July 21, 1961. America's second trip into space. A Mercury Redstone rocket took the Liberty Bell 7 capsule and its pilot Gus Grissom on a 15-minute suborbital flight. All went well until just after splashdown in the Atlantic Ocean. While the capsule floated on the waves waiting for helicopter recovery, the explosive bolts on the hatch detonated. As water poured into the capsule through the open hatch, Grissom jumped out into the ocean. Grissom was rescued, but the capsule sank, coming to rest on the sea floor 3 miles below the surface. Why the hatch blew was never resolved. Grissom swore that he never hit the detonator button, but NASA engineers could identify nothing that would cause a hatch to "just blow."
Liberty Bell 7 remained in its watery grave for 38 years, until it was located and brought to the surface on July 20, 1999. Meticulously restored and put on display, the capsule provides a fascinating glimpse into the early days of the space program ... but the mystery remains.
I saw the Liberty Bell 7 in August 2003, on its national traveling exhibition stop at the Arizona Science Center in Phoenix, Arizona. After the tour, the capsule will go on permanent display at the same location where it was restored, the Kansas Cosmosphere in Hutchison, Kansas. For more information see the Kansas Cosmosphere web site.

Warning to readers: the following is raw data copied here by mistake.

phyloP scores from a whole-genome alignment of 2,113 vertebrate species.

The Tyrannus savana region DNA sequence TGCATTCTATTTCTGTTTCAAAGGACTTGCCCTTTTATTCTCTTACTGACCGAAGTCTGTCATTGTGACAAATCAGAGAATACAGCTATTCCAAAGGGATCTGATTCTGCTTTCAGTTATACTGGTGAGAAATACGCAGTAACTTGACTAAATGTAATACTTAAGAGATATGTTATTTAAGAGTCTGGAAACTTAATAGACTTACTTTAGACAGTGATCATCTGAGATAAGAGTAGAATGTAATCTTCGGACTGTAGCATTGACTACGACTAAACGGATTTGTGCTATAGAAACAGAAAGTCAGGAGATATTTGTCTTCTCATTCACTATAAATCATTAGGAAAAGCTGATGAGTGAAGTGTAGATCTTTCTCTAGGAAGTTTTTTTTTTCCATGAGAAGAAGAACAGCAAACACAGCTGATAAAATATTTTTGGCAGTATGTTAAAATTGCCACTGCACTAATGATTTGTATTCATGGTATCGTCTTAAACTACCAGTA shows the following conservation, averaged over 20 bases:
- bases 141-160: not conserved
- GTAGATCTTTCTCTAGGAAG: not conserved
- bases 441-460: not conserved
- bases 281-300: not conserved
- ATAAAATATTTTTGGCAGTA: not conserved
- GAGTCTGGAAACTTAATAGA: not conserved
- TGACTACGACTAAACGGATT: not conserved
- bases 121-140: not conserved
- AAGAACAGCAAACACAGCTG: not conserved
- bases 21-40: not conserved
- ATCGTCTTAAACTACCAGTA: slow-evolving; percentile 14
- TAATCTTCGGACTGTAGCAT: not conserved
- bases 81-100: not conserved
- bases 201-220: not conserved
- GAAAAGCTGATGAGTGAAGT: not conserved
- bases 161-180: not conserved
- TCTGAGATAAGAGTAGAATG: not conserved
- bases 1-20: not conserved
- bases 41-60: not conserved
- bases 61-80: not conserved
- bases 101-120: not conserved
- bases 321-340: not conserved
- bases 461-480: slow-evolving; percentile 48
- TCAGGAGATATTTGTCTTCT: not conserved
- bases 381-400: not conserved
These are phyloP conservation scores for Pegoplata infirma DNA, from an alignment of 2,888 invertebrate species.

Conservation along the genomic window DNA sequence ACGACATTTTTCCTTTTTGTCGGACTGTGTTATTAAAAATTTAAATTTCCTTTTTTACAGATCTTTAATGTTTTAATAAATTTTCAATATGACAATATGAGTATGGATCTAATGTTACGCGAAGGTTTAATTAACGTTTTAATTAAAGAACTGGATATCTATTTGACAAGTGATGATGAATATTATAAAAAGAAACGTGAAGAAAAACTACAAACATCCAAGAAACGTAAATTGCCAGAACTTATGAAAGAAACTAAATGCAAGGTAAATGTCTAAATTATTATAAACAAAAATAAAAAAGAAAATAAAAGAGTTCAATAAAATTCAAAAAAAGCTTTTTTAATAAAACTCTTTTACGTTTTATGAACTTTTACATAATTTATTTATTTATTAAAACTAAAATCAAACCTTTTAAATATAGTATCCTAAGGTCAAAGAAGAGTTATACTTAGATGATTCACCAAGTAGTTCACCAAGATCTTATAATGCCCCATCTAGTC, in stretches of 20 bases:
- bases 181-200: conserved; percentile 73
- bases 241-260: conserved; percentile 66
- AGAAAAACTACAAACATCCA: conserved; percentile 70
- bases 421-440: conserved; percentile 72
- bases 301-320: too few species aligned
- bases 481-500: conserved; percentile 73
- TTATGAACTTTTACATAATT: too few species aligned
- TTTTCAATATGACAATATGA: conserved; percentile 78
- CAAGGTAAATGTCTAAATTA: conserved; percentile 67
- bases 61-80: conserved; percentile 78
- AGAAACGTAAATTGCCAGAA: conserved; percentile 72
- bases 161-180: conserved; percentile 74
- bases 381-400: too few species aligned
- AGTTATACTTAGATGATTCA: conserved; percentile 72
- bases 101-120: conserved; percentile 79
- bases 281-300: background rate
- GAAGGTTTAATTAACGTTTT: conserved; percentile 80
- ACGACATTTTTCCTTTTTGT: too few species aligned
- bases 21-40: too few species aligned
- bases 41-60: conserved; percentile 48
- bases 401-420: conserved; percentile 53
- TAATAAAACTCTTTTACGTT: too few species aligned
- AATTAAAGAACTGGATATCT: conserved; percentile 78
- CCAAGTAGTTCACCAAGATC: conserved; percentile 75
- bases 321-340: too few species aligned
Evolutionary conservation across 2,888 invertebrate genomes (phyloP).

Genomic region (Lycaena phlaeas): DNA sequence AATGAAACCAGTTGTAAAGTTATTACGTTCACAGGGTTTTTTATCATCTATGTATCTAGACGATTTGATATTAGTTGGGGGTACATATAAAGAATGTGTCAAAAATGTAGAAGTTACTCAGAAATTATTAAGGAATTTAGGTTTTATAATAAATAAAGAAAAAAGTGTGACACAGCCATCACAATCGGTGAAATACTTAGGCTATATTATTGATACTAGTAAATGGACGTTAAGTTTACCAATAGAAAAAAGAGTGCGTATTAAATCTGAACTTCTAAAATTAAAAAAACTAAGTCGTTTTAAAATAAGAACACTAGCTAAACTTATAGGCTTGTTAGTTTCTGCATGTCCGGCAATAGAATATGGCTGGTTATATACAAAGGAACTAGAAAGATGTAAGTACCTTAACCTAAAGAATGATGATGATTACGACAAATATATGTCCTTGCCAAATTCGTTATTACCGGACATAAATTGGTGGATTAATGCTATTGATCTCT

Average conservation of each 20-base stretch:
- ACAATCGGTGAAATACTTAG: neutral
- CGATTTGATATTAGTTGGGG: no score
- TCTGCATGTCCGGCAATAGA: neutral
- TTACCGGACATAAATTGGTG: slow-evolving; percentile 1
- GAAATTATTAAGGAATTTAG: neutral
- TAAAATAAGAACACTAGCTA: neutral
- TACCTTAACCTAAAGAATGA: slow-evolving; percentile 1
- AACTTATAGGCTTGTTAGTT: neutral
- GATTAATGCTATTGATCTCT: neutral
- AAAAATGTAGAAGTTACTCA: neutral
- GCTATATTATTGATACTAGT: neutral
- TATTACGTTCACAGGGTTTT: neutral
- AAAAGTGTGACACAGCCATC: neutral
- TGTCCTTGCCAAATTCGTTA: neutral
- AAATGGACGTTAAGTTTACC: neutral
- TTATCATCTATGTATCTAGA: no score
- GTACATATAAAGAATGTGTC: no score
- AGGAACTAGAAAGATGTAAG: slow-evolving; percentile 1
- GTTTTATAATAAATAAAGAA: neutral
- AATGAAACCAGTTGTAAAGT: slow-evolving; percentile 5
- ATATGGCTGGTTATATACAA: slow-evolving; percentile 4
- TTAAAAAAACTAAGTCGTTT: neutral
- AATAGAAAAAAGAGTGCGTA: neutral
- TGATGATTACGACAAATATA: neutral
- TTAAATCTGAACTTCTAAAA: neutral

Virgil I. "Gus" Grissom (1926 - 1967) was the second American in space as one of NASA's original seven Mercury Astronauts (1961). During the Gemini program (1965), he became the first man to fly in space twice. He was chosen as commander of the first Apollo Earth-orbit mission; on January 27, 1967 he was killed in a fire in the command module during a launch pad test for that mission.
July 9, 2006: Thanks to Robyn Joffe for the following note:
"I recently had the pleasure of interviewing Sam Beddingfield, who was the Mechanical Engineer for NASA's Mercury Program, and who also was a part of the investigation into the Liberty Bell accident, and he informed me that he and other engineers had actually identified two specific, documentable sequences of events that could have blown the hatch in the manner Grissom described. Even after all these years, he is still quite insistent that Mr. Grissom was not at fault - and, in fact, every astronaut that did subsequently blown the hatch themselves (Glenn, Schirra, etc) received a bruise on their right hand, which Grissom never had.
"You can find confirmation of this in the book Apollo: The Race to the Moon (retitled Apollo in recent printings) by Charles Murray and Catherine Bly Cox, as well as The Unbroken Chain by Guenter Wendt, who was the (Launch) Pad Leader during Mercury, Gemini and Apollo (and possibly the beginning of the Shuttle era as well)."